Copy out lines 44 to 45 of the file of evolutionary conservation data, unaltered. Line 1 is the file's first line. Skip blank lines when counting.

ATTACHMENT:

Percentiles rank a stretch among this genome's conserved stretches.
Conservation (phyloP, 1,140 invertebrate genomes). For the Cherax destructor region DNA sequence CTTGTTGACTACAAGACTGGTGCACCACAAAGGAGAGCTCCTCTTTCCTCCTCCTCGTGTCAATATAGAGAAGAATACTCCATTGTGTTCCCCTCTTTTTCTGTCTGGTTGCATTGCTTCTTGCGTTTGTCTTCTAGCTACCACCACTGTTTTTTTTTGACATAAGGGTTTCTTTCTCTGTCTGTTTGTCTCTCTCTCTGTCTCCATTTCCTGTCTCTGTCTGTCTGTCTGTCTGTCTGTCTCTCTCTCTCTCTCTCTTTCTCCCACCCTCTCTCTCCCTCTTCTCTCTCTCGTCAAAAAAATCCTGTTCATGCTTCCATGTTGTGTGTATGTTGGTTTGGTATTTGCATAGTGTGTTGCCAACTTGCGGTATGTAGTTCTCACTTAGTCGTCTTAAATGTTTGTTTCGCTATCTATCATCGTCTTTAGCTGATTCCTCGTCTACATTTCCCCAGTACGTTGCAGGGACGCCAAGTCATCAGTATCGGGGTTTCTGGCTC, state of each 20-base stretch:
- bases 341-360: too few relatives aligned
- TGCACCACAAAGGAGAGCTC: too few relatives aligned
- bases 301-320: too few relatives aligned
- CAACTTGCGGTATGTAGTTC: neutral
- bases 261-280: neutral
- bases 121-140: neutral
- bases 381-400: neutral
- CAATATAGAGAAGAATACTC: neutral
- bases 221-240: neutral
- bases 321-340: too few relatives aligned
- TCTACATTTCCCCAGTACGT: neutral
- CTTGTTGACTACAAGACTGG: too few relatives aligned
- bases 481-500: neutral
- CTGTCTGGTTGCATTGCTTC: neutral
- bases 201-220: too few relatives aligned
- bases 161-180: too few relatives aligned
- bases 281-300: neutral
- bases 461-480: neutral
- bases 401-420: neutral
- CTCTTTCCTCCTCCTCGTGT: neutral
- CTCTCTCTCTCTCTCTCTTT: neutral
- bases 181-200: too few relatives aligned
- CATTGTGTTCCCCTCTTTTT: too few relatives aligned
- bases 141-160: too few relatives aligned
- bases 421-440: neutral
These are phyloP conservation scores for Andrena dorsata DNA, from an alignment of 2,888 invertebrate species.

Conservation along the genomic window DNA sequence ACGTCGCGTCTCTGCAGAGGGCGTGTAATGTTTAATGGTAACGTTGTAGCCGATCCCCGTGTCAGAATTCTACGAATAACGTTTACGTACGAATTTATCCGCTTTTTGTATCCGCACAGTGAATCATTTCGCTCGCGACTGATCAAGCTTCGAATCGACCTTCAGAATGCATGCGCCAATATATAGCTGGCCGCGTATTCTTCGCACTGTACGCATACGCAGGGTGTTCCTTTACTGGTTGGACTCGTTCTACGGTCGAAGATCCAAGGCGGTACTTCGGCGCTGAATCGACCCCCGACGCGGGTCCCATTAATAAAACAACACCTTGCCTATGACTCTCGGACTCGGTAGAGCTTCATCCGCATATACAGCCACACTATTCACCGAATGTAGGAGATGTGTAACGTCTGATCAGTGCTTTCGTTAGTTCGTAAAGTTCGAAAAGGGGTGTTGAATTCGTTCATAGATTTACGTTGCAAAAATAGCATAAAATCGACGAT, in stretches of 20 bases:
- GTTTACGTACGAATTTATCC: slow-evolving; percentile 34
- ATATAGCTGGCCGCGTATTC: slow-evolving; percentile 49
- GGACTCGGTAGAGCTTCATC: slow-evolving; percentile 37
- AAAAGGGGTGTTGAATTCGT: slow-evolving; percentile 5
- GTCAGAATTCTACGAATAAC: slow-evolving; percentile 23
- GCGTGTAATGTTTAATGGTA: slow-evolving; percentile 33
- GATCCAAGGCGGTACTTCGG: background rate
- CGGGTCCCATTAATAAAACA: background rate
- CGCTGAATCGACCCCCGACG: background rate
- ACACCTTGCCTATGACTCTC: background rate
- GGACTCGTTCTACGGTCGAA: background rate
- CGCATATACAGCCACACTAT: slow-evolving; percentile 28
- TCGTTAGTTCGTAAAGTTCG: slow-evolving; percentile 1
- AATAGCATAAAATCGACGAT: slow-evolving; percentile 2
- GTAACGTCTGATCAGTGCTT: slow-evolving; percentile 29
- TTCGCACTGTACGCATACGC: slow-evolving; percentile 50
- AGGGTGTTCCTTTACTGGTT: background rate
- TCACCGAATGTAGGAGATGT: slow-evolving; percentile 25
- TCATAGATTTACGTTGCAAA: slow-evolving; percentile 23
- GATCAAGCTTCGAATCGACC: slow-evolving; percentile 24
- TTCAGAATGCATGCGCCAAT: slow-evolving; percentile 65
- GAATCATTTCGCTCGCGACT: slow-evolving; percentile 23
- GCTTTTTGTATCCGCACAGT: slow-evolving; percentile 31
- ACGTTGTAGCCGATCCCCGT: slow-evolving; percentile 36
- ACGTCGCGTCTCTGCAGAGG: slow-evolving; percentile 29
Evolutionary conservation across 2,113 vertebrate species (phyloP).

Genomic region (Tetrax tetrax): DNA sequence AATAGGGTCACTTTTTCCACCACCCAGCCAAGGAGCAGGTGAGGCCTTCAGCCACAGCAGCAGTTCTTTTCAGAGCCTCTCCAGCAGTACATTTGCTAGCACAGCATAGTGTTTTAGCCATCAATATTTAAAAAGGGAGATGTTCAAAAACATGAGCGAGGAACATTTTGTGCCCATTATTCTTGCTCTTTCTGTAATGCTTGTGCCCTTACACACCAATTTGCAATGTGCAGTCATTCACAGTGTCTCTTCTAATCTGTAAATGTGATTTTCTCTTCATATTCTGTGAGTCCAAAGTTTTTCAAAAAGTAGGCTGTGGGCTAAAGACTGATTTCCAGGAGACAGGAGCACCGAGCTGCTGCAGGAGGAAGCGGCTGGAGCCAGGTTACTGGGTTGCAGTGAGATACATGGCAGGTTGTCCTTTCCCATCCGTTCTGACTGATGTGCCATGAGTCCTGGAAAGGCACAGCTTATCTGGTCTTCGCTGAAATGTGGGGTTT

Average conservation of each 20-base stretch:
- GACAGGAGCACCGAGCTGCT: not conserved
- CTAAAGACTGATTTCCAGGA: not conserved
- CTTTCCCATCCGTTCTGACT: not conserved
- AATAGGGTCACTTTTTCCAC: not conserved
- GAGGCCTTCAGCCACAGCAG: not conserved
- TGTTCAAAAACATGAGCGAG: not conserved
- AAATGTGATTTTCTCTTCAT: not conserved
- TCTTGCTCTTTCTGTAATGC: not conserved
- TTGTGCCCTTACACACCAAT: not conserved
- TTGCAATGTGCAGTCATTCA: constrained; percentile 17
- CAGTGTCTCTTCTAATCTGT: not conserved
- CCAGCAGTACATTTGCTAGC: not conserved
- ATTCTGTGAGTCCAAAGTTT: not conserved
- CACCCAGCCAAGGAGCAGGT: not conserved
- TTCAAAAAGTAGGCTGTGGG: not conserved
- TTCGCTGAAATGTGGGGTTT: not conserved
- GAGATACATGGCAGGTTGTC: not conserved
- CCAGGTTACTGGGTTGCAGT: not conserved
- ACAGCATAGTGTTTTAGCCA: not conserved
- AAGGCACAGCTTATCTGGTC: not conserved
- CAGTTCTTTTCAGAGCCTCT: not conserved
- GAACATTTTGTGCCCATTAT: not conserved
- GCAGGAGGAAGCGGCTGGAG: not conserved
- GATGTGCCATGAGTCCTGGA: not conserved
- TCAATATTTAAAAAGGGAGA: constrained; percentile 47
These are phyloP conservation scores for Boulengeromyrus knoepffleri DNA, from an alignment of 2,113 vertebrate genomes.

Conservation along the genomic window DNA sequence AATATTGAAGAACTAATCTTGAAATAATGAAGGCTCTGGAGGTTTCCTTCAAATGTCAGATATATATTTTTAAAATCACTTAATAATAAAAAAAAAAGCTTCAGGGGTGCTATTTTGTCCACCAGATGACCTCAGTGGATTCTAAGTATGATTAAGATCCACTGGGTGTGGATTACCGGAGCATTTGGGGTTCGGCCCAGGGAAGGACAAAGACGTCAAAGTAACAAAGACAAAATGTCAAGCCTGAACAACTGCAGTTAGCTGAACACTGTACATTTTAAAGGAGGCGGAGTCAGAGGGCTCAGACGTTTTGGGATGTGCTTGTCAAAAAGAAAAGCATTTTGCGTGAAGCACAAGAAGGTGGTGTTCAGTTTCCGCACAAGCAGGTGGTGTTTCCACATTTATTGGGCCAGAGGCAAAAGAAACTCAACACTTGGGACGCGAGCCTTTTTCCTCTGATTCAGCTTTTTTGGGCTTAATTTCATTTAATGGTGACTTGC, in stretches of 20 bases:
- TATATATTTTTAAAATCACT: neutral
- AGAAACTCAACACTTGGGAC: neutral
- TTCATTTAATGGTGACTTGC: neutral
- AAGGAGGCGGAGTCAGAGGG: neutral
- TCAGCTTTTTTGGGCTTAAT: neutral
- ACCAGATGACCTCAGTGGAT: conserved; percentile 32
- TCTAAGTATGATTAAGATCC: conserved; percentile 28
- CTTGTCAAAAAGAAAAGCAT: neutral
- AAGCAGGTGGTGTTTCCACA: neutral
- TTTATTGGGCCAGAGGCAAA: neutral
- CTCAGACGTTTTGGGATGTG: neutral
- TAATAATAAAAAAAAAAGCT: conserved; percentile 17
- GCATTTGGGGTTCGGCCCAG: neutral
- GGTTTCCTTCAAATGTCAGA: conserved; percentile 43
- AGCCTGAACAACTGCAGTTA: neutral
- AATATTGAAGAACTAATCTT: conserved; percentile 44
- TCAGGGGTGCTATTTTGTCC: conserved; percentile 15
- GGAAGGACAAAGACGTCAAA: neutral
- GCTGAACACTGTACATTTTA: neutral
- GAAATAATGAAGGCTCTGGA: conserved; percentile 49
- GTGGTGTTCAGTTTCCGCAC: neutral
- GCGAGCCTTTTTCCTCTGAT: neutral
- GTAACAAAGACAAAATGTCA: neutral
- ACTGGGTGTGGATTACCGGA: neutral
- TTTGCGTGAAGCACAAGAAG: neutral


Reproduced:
- GTAACGTCTGATCAGTGCTT: slow-evolving; percentile 29
- TTCGCACTGTACGCATACGC: slow-evolving; percentile 50